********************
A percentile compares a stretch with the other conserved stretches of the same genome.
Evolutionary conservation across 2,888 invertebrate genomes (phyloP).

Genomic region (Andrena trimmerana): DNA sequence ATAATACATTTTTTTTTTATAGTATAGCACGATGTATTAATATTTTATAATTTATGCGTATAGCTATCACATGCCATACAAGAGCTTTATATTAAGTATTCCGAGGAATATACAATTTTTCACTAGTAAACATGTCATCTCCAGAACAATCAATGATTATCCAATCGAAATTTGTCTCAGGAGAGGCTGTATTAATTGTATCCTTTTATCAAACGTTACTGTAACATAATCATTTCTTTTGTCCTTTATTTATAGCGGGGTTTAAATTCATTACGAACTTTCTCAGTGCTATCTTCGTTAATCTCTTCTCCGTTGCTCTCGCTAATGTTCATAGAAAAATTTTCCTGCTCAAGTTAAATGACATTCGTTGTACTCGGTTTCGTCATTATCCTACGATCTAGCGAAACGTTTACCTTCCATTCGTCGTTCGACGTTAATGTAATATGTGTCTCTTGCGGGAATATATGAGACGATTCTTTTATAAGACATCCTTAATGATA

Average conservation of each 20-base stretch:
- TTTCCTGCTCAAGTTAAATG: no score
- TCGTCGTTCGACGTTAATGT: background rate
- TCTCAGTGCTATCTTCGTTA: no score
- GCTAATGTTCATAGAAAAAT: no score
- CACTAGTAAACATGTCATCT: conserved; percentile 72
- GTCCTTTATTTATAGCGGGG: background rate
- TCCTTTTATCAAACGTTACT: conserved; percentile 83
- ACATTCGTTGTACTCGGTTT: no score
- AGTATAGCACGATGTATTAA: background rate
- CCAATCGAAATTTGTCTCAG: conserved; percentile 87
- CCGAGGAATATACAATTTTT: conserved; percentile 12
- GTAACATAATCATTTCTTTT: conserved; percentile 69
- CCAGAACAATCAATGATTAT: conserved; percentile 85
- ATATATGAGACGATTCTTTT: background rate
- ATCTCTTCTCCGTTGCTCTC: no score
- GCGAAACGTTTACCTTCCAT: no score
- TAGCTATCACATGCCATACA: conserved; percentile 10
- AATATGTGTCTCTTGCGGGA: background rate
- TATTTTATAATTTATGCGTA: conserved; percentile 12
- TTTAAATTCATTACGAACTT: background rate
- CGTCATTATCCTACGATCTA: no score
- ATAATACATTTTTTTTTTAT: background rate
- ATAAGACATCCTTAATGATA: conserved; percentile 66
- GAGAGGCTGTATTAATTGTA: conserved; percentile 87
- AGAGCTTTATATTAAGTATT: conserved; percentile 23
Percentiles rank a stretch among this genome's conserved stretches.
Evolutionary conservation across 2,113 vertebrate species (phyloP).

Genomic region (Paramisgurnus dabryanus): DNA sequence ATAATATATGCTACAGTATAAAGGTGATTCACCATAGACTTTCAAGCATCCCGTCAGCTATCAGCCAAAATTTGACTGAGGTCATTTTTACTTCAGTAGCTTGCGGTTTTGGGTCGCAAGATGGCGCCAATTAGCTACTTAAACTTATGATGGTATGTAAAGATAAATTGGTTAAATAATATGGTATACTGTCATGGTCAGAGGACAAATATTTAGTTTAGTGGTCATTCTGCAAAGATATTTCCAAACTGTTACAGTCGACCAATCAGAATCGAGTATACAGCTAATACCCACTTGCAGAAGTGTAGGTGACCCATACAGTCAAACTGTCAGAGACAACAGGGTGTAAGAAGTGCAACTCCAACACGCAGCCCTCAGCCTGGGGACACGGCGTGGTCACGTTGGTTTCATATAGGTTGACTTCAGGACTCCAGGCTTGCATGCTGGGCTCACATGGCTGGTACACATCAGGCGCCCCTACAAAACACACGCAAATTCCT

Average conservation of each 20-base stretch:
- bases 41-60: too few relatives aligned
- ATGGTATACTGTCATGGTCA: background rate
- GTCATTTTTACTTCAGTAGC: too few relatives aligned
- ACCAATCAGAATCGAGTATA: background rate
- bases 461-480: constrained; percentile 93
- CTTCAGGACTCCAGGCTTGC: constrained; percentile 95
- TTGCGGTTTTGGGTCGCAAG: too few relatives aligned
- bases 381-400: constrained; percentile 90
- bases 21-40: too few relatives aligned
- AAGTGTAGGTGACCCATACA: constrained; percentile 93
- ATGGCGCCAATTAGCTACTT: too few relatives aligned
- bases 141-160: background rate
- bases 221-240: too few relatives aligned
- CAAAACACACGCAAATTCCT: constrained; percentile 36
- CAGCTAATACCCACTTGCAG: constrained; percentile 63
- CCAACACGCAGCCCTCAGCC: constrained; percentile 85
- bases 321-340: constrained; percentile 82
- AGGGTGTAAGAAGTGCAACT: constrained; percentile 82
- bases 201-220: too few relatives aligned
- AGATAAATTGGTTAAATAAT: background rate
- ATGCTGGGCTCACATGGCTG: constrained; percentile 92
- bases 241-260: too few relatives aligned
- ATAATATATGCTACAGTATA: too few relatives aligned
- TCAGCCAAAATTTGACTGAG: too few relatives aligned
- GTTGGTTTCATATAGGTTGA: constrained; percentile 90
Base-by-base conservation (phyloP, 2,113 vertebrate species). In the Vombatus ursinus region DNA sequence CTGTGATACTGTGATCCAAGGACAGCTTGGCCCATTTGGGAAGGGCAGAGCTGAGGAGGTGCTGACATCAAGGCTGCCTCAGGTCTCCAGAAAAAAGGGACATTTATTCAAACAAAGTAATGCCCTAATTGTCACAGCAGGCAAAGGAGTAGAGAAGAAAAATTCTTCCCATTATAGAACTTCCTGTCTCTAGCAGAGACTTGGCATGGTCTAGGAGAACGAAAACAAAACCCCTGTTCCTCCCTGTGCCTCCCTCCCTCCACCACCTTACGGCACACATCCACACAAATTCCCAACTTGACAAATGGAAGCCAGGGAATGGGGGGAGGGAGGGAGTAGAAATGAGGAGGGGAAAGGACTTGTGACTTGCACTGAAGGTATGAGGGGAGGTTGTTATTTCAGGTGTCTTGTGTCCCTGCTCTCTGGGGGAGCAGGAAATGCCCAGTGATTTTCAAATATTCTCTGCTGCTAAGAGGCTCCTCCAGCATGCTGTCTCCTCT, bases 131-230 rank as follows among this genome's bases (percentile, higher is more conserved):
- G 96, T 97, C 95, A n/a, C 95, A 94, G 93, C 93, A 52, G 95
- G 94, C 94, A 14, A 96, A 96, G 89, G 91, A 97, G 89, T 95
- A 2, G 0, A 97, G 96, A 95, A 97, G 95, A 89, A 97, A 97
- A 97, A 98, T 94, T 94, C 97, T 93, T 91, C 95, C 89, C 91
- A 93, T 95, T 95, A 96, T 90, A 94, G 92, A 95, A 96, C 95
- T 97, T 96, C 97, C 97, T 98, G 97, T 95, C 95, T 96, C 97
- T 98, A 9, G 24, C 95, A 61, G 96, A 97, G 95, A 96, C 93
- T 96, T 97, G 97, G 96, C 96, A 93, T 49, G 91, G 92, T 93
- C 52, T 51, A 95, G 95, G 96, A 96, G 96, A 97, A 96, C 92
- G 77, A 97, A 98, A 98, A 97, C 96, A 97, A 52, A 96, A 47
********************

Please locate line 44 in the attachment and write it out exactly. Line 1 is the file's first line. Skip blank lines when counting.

- ATGGCGCCAATTAGCTACTT: too few relatives aligned